I was the first one to come into aid station 1 at Firelane 1 and was greeted by Rick and my friend Joe Kleffner who were volunteering....thanks guys! and good to see you out there. I continued to just push the pace on the familiar muddy trails of Forest Park and the Wildwood Trail. Wearing my Inov-8 X-Talon 190's also gave me some confidence in the sloppy conditions and I just decided to see how much ground I could cover while I was still feeling strong.

Finally I made it down Oil Line Rd. which I knew was going to be a potential butt-slide all the way down to Leif Ericson fire road.  Of course Glenn picked that spot to photograph all the runners but I managed to wipe out just before I came into his view. He got some great shots of people....CLICK HERE to view all the excellent photos Glenn Tachiyama captured last weekend, and the Oil Line slip-and-slide photos are definitely comical!

Miles 21-24ish I really started fading and I was very surprised that I hadn't been caught yet. I just kept plodding on and welcomed any climbs as my hamstrings were kind of hurting from hammering for so long.  This was only my second 50k that I've ever run that had less than 5,000 feet of climbing in it so I knew there was potential for a PR (3:52). Just before the last aid station I got past the rough patch and started running really well again. I ate some food, downed some drink quickly, and headed for the finish. A few minutes after I left I see buddy and new neighbor Jason Hill coming toward the aid station at this out-and-back section! I give him a high five and start hammering home knowing that the last 10k is pretty fast being mostly downhill.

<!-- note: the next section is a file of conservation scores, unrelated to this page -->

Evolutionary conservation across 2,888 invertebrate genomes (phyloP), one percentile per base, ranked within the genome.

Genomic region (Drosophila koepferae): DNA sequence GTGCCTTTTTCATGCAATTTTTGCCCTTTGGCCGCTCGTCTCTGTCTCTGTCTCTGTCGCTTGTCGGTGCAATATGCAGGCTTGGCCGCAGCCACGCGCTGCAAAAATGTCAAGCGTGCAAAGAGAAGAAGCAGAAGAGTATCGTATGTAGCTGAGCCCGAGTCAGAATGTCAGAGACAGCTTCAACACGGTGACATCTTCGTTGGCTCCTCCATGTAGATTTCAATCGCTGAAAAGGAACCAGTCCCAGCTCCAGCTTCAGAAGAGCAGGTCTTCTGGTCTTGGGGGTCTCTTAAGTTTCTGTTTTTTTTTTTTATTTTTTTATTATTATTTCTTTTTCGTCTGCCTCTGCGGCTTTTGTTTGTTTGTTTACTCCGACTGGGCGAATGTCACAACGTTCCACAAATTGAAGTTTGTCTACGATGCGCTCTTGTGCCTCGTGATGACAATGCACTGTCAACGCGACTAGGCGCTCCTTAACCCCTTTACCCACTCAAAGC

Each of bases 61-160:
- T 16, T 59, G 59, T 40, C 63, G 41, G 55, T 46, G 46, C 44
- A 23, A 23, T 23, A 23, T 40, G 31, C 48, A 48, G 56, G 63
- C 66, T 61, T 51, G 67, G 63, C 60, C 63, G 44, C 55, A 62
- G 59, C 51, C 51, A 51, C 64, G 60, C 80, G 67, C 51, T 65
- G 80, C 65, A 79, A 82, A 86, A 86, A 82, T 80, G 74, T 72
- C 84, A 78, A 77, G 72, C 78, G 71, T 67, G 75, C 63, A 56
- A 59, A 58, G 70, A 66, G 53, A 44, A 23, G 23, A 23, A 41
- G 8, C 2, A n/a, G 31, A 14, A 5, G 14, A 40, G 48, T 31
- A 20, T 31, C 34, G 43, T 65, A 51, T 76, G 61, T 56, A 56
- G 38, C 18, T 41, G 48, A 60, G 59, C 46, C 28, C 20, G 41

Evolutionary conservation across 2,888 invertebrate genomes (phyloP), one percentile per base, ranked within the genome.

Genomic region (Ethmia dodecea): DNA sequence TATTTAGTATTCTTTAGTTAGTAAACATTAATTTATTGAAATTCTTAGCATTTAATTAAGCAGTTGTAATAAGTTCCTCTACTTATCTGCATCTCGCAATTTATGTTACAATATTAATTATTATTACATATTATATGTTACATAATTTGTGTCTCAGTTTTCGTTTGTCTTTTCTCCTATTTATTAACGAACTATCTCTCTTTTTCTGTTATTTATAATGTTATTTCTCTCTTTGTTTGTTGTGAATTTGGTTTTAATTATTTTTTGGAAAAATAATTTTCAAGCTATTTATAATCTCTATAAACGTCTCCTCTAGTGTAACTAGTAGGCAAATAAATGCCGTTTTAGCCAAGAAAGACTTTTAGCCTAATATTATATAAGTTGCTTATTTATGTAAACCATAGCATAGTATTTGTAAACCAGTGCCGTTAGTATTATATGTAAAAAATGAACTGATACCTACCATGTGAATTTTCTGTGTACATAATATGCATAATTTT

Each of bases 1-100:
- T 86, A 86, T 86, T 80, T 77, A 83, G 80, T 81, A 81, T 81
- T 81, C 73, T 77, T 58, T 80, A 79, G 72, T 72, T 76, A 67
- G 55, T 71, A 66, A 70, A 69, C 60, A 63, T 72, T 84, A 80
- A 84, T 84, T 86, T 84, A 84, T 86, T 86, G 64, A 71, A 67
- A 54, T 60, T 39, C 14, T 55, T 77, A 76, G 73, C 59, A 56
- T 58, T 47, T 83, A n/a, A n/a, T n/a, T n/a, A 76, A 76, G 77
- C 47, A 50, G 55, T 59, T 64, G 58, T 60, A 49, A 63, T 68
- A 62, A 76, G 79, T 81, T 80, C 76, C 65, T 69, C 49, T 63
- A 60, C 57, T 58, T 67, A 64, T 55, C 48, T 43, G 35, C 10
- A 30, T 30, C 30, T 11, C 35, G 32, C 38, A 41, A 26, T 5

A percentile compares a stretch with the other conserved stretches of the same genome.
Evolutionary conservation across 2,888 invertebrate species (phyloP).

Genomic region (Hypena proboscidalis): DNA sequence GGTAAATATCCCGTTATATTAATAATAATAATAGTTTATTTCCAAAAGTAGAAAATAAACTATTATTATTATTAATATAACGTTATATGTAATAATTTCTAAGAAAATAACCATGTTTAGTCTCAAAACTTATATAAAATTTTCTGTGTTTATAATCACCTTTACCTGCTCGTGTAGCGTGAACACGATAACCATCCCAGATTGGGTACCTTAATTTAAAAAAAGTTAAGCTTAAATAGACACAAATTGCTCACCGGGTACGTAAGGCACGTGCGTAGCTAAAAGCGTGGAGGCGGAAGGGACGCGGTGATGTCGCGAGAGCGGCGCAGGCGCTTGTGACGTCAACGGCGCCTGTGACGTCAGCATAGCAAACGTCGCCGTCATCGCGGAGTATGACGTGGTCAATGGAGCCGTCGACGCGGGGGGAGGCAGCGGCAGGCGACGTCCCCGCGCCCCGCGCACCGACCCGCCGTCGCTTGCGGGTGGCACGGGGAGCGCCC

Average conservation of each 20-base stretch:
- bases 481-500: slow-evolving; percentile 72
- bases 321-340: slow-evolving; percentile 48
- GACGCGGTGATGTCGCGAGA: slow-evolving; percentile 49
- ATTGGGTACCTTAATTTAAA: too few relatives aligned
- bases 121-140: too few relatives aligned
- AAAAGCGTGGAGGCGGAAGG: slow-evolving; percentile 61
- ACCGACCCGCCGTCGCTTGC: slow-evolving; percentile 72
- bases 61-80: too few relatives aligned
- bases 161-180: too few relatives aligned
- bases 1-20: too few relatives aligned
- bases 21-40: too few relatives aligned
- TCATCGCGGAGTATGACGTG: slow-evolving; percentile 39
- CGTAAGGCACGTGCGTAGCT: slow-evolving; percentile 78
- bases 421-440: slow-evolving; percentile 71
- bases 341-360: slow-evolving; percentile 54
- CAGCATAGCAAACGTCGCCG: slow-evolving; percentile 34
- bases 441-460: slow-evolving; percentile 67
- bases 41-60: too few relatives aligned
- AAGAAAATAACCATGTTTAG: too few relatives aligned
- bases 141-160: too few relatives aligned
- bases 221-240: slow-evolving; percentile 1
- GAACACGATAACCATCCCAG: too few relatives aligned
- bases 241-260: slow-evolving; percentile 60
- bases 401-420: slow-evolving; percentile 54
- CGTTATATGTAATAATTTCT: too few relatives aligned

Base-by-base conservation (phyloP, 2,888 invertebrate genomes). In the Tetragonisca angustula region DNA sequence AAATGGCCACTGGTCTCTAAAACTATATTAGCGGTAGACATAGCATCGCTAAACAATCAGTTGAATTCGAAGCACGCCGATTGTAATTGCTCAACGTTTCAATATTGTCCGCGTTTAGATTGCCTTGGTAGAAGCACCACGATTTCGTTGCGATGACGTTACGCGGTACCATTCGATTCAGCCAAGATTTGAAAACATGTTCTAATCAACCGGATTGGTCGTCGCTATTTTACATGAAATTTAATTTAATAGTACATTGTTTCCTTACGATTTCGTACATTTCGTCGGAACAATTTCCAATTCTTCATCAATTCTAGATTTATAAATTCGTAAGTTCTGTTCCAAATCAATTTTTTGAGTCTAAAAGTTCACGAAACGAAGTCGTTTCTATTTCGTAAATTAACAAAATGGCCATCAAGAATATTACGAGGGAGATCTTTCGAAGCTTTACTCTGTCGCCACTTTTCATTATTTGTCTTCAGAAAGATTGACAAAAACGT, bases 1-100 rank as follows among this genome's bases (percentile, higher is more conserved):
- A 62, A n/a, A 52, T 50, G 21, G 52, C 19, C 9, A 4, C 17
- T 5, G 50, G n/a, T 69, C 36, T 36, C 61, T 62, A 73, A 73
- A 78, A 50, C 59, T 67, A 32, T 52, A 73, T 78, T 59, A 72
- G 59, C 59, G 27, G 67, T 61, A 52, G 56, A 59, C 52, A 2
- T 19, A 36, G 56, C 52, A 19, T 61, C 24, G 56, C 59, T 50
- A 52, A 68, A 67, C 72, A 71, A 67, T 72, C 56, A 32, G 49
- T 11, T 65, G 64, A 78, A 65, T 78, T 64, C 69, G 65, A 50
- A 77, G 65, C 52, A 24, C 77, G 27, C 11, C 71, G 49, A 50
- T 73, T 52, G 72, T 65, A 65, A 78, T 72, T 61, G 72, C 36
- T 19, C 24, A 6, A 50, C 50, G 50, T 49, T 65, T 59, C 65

The 50k Elevation Profile...about 3,200 feet of climbing

I also knew that I was going to go sub 4-hour, unless something drastic happened, but was wondering if I could get that PR. Just like early in the race I seized the opportunity and went for it! "On your left!!!!" I yelled at hikers and other runners and hopefully I didn't come off as too obsessive or rude!  Eventually I made the last turn at Stone House and I see my friend Todd Janssen walking his dogs. He tries saying something to me but I just blew past him maybe giving him a high five. About a minute later I realized that I wasn't going to make it, but still ran strong to the finish in 3:54....First place overall. 

See full results HERE

It was a fun day and I was happy to run so well on my home turf.  I met some really nice people and I was satisfied with how I ended my training leading up to San Diego.  Thanks to the race directors and volunteers and to the Forest Park Conservancy. 

Congratulations to all that raced on "Ultramarathon Sunday" in one of my favorite places to run....Forest Park!